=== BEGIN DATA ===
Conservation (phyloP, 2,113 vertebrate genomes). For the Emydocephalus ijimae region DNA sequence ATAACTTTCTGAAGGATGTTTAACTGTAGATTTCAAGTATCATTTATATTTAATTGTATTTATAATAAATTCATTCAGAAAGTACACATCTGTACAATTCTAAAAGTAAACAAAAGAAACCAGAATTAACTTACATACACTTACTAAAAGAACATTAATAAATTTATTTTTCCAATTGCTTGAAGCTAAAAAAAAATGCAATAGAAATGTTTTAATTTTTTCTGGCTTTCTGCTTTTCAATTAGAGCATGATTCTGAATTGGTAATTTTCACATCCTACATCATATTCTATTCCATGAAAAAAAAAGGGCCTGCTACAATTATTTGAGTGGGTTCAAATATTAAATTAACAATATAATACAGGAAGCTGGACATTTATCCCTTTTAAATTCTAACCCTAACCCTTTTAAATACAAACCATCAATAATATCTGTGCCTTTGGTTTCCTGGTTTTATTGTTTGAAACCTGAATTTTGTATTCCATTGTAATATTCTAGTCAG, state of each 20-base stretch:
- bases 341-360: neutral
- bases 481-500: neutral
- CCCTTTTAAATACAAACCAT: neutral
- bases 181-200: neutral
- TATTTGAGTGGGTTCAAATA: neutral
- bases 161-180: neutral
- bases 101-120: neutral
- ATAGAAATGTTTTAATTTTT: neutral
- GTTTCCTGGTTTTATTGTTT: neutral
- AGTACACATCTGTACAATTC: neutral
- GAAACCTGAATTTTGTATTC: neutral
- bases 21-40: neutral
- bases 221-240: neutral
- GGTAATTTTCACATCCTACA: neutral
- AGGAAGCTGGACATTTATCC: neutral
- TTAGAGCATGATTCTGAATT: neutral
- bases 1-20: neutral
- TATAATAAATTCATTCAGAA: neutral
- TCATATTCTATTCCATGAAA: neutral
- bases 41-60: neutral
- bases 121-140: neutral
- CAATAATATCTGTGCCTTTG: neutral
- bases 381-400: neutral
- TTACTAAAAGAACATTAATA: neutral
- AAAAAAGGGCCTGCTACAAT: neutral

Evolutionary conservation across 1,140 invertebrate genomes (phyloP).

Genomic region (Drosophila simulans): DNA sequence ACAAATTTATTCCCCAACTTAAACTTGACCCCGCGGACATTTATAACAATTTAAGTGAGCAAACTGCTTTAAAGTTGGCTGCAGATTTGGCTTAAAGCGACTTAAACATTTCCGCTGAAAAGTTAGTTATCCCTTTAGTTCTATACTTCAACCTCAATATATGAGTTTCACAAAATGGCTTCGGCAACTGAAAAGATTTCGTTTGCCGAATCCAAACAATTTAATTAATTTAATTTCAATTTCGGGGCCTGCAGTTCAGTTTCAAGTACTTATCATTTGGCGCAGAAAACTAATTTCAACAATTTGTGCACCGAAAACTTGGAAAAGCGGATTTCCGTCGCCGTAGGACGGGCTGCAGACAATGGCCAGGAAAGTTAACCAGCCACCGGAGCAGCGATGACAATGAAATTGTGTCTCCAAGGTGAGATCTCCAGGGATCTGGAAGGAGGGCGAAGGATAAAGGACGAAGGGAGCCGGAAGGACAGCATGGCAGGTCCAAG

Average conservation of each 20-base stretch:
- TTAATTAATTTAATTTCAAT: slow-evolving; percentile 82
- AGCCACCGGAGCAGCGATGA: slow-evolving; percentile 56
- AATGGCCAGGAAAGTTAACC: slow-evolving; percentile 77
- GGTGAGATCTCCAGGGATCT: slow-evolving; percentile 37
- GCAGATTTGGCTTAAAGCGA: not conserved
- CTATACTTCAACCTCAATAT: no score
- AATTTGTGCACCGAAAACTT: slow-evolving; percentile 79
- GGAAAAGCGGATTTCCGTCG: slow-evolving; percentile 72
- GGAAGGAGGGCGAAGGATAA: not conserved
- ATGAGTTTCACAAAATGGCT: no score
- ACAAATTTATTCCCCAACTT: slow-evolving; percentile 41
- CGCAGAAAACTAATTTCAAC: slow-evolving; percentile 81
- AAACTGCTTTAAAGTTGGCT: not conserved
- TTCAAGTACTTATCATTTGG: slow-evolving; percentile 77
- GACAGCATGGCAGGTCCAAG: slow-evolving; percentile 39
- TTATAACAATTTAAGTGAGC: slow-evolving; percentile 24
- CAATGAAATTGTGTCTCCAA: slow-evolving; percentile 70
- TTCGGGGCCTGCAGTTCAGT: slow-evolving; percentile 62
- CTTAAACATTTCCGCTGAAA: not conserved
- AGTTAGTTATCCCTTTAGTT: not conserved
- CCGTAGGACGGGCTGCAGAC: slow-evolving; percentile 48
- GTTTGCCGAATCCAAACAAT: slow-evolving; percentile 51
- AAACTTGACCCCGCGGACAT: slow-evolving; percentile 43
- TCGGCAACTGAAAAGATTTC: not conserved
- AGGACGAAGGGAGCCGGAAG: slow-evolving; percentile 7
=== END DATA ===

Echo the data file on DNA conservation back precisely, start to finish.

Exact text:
Conservation (phyloP, 2,113 vertebrate genomes). For the Emydocephalus ijimae region DNA sequence ATAACTTTCTGAAGGATGTTTAACTGTAGATTTCAAGTATCATTTATATTTAATTGTATTTATAATAAATTCATTCAGAAAGTACACATCTGTACAATTCTAAAAGTAAACAAAAGAAACCAGAATTAACTTACATACACTTACTAAAAGAACATTAATAAATTTATTTTTCCAATTGCTTGAAGCTAAAAAAAAATGCAATAGAAATGTTTTAATTTTTTCTGGCTTTCTGCTTTTCAATTAGAGCATGATTCTGAATTGGTAATTTTCACATCCTACATCATATTCTATTCCATGAAAAAAAAAGGGCCTGCTACAATTATTTGAGTGGGTTCAAATATTAAATTAACAATATAATACAGGAAGCTGGACATTTATCCCTTTTAAATTCTAACCCTAACCCTTTTAAATACAAACCATCAATAATATCTGTGCCTTTGGTTTCCTGGTTTTATTGTTTGAAACCTGAATTTTGTATTCCATTGTAATATTCTAGTCAG, state of each 20-base stretch:
- bases 341-360: neutral
- bases 481-500: neutral
- CCCTTTTAAATACAAACCAT: neutral
- bases 181-200: neutral
- TATTTGAGTGGGTTCAAATA: neutral
- bases 161-180: neutral
- bases 101-120: neutral
- ATAGAAATGTTTTAATTTTT: neutral
- GTTTCCTGGTTTTATTGTTT: neutral
- AGTACACATCTGTACAATTC: neutral
- GAAACCTGAATTTTGTATTC: neutral
- bases 21-40: neutral
- bases 221-240: neutral
- GGTAATTTTCACATCCTACA: neutral
- AGGAAGCTGGACATTTATCC: neutral
- TTAGAGCATGATTCTGAATT: neutral
- bases 1-20: neutral
- TATAATAAATTCATTCAGAA: neutral
- TCATATTCTATTCCATGAAA: neutral
- bases 41-60: neutral
- bases 121-140: neutral
- CAATAATATCTGTGCCTTTG: neutral
- bases 381-400: neutral
- TTACTAAAAGAACATTAATA: neutral
- AAAAAAGGGCCTGCTACAAT: neutral

Evolutionary conservation across 1,140 invertebrate genomes (phyloP).

Genomic region (Drosophila simulans): DNA sequence ACAAATTTATTCCCCAACTTAAACTTGACCCCGCGGACATTTATAACAATTTAAGTGAGCAAACTGCTTTAAAGTTGGCTGCAGATTTGGCTTAAAGCGACTTAAACATTTCCGCTGAAAAGTTAGTTATCCCTTTAGTTCTATACTTCAACCTCAATATATGAGTTTCACAAAATGGCTTCGGCAACTGAAAAGATTTCGTTTGCCGAATCCAAACAATTTAATTAATTTAATTTCAATTTCGGGGCCTGCAGTTCAGTTTCAAGTACTTATCATTTGGCGCAGAAAACTAATTTCAACAATTTGTGCACCGAAAACTTGGAAAAGCGGATTTCCGTCGCCGTAGGACGGGCTGCAGACAATGGCCAGGAAAGTTAACCAGCCACCGGAGCAGCGATGACAATGAAATTGTGTCTCCAAGGTGAGATCTCCAGGGATCTGGAAGGAGGGCGAAGGATAAAGGACGAAGGGAGCCGGAAGGACAGCATGGCAGGTCCAAG

Average conservation of each 20-base stretch:
- TTAATTAATTTAATTTCAAT: slow-evolving; percentile 82
- AGCCACCGGAGCAGCGATGA: slow-evolving; percentile 56
- AATGGCCAGGAAAGTTAACC: slow-evolving; percentile 77
- GGTGAGATCTCCAGGGATCT: slow-evolving; percentile 37
- GCAGATTTGGCTTAAAGCGA: not conserved
- CTATACTTCAACCTCAATAT: no score
- AATTTGTGCACCGAAAACTT: slow-evolving; percentile 79
- GGAAAAGCGGATTTCCGTCG: slow-evolving; percentile 72
- GGAAGGAGGGCGAAGGATAA: not conserved
- ATGAGTTTCACAAAATGGCT: no score
- ACAAATTTATTCCCCAACTT: slow-evolving; percentile 41
- CGCAGAAAACTAATTTCAAC: slow-evolving; percentile 81
- AAACTGCTTTAAAGTTGGCT: not conserved
- TTCAAGTACTTATCATTTGG: slow-evolving; percentile 77
- GACAGCATGGCAGGTCCAAG: slow-evolving; percentile 39
- TTATAACAATTTAAGTGAGC: slow-evolving; percentile 24
- CAATGAAATTGTGTCTCCAA: slow-evolving; percentile 70
- TTCGGGGCCTGCAGTTCAGT: slow-evolving; percentile 62
- CTTAAACATTTCCGCTGAAA: not conserved
- AGTTAGTTATCCCTTTAGTT: not conserved
- CCGTAGGACGGGCTGCAGAC: slow-evolving; percentile 48
- GTTTGCCGAATCCAAACAAT: slow-evolving; percentile 51
- AAACTTGACCCCGCGGACAT: slow-evolving; percentile 43
- TCGGCAACTGAAAAGATTTC: not conserved
- AGGACGAAGGGAGCCGGAAG: slow-evolving; percentile 7